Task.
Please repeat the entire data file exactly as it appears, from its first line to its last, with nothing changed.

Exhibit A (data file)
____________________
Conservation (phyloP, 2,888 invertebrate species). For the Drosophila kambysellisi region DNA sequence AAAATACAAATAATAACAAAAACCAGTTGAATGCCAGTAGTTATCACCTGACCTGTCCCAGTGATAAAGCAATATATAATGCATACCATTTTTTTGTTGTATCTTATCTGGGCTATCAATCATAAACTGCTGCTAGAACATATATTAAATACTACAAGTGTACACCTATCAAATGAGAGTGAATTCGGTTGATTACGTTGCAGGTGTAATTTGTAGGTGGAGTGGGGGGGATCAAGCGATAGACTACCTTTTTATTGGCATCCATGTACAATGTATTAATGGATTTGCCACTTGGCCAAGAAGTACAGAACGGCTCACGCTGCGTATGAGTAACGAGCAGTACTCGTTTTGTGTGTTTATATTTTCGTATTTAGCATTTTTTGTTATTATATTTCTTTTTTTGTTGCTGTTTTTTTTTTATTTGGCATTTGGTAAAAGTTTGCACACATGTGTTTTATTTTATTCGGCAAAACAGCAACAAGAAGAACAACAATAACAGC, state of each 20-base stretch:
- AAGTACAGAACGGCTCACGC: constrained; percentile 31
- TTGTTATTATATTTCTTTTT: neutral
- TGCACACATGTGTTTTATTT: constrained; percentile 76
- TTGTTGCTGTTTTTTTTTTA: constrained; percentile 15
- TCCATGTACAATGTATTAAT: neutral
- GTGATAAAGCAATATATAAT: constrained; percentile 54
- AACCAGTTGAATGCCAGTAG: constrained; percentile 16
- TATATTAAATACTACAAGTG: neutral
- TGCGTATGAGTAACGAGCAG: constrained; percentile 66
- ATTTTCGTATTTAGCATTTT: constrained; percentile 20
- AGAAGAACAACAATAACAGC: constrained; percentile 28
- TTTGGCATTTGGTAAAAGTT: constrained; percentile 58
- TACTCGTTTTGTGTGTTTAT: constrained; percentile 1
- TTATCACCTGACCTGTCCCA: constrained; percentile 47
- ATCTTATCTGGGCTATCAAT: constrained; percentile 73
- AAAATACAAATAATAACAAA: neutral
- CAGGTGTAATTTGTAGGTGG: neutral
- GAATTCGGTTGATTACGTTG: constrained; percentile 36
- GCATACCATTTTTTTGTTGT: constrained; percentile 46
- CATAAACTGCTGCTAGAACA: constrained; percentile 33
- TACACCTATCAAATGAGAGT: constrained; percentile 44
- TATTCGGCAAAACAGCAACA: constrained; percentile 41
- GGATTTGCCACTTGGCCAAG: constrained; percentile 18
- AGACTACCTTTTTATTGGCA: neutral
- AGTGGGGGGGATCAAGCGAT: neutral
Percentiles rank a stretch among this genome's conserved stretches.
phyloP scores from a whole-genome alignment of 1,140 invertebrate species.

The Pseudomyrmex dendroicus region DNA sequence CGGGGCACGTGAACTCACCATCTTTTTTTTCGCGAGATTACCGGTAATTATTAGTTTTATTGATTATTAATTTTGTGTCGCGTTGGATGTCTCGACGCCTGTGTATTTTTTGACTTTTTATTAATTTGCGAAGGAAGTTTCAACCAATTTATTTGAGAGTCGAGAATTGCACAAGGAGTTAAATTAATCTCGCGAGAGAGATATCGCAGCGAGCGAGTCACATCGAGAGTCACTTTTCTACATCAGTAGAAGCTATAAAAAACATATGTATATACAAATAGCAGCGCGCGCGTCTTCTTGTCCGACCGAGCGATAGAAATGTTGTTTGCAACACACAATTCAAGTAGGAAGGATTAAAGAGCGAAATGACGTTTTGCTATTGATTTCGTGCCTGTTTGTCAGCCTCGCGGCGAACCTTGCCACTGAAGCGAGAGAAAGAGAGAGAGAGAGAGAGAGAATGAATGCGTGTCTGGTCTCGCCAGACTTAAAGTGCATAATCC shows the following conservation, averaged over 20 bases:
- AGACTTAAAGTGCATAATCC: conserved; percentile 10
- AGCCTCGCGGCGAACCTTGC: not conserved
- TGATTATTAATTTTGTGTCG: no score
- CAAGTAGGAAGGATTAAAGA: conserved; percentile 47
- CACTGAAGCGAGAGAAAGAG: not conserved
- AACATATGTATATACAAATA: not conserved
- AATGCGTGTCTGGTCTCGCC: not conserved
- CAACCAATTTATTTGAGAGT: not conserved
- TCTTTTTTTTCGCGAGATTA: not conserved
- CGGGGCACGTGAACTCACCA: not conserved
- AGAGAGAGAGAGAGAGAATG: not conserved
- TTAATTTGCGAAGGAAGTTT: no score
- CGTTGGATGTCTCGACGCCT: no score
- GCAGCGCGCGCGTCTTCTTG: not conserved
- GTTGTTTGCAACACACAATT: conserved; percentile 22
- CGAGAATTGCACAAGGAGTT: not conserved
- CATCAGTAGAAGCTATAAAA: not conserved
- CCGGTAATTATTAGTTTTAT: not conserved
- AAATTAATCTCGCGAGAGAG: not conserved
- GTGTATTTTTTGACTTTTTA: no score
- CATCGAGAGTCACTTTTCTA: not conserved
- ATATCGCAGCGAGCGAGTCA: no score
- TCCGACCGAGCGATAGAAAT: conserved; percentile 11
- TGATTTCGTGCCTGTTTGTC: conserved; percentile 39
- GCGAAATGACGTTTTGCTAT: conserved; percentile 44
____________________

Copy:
Conservation (phyloP, 2,888 invertebrate species). For the Drosophila kambysellisi region DNA sequence AAAATACAAATAATAACAAAAACCAGTTGAATGCCAGTAGTTATCACCTGACCTGTCCCAGTGATAAAGCAATATATAATGCATACCATTTTTTTGTTGTATCTTATCTGGGCTATCAATCATAAACTGCTGCTAGAACATATATTAAATACTACAAGTGTACACCTATCAAATGAGAGTGAATTCGGTTGATTACGTTGCAGGTGTAATTTGTAGGTGGAGTGGGGGGGATCAAGCGATAGACTACCTTTTTATTGGCATCCATGTACAATGTATTAATGGATTTGCCACTTGGCCAAGAAGTACAGAACGGCTCACGCTGCGTATGAGTAACGAGCAGTACTCGTTTTGTGTGTTTATATTTTCGTATTTAGCATTTTTTGTTATTATATTTCTTTTTTTGTTGCTGTTTTTTTTTTATTTGGCATTTGGTAAAAGTTTGCACACATGTGTTTTATTTTATTCGGCAAAACAGCAACAAGAAGAACAACAATAACAGC, state of each 20-base stretch:
- AAGTACAGAACGGCTCACGC: constrained; percentile 31
- TTGTTATTATATTTCTTTTT: neutral
- TGCACACATGTGTTTTATTT: constrained; percentile 76
- TTGTTGCTGTTTTTTTTTTA: constrained; percentile 15
- TCCATGTACAATGTATTAAT: neutral
- GTGATAAAGCAATATATAAT: constrained; percentile 54
- AACCAGTTGAATGCCAGTAG: constrained; percentile 16
- TATATTAAATACTACAAGTG: neutral
- TGCGTATGAGTAACGAGCAG: constrained; percentile 66
- ATTTTCGTATTTAGCATTTT: constrained; percentile 20
- AGAAGAACAACAATAACAGC: constrained; percentile 28
- TTTGGCATTTGGTAAAAGTT: constrained; percentile 58
- TACTCGTTTTGTGTGTTTAT: constrained; percentile 1
- TTATCACCTGACCTGTCCCA: constrained; percentile 47
- ATCTTATCTGGGCTATCAAT: constrained; percentile 73
- AAAATACAAATAATAACAAA: neutral
- CAGGTGTAATTTGTAGGTGG: neutral
- GAATTCGGTTGATTACGTTG: constrained; percentile 36
- GCATACCATTTTTTTGTTGT: constrained; percentile 46
- CATAAACTGCTGCTAGAACA: constrained; percentile 33
- TACACCTATCAAATGAGAGT: constrained; percentile 44
- TATTCGGCAAAACAGCAACA: constrained; percentile 41
- GGATTTGCCACTTGGCCAAG: constrained; percentile 18
- AGACTACCTTTTTATTGGCA: neutral
- AGTGGGGGGGATCAAGCGAT: neutral
Percentiles rank a stretch among this genome's conserved stretches.
phyloP scores from a whole-genome alignment of 1,140 invertebrate species.

The Pseudomyrmex dendroicus region DNA sequence CGGGGCACGTGAACTCACCATCTTTTTTTTCGCGAGATTACCGGTAATTATTAGTTTTATTGATTATTAATTTTGTGTCGCGTTGGATGTCTCGACGCCTGTGTATTTTTTGACTTTTTATTAATTTGCGAAGGAAGTTTCAACCAATTTATTTGAGAGTCGAGAATTGCACAAGGAGTTAAATTAATCTCGCGAGAGAGATATCGCAGCGAGCGAGTCACATCGAGAGTCACTTTTCTACATCAGTAGAAGCTATAAAAAACATATGTATATACAAATAGCAGCGCGCGCGTCTTCTTGTCCGACCGAGCGATAGAAATGTTGTTTGCAACACACAATTCAAGTAGGAAGGATTAAAGAGCGAAATGACGTTTTGCTATTGATTTCGTGCCTGTTTGTCAGCCTCGCGGCGAACCTTGCCACTGAAGCGAGAGAAAGAGAGAGAGAGAGAGAGAGAATGAATGCGTGTCTGGTCTCGCCAGACTTAAAGTGCATAATCC shows the following conservation, averaged over 20 bases:
- AGACTTAAAGTGCATAATCC: conserved; percentile 10
- AGCCTCGCGGCGAACCTTGC: not conserved
- TGATTATTAATTTTGTGTCG: no score
- CAAGTAGGAAGGATTAAAGA: conserved; percentile 47
- CACTGAAGCGAGAGAAAGAG: not conserved
- AACATATGTATATACAAATA: not conserved
- AATGCGTGTCTGGTCTCGCC: not conserved
- CAACCAATTTATTTGAGAGT: not conserved
- TCTTTTTTTTCGCGAGATTA: not conserved
- CGGGGCACGTGAACTCACCA: not conserved
- AGAGAGAGAGAGAGAGAATG: not conserved
- TTAATTTGCGAAGGAAGTTT: no score
- CGTTGGATGTCTCGACGCCT: no score
- GCAGCGCGCGCGTCTTCTTG: not conserved
- GTTGTTTGCAACACACAATT: conserved; percentile 22
- CGAGAATTGCACAAGGAGTT: not conserved
- CATCAGTAGAAGCTATAAAA: not conserved
- CCGGTAATTATTAGTTTTAT: not conserved
- AAATTAATCTCGCGAGAGAG: not conserved
- GTGTATTTTTTGACTTTTTA: no score
- CATCGAGAGTCACTTTTCTA: not conserved
- ATATCGCAGCGAGCGAGTCA: no score
- TCCGACCGAGCGATAGAAAT: conserved; percentile 11
- TGATTTCGTGCCTGTTTGTC: conserved; percentile 39
- GCGAAATGACGTTTTGCTAT: conserved; percentile 44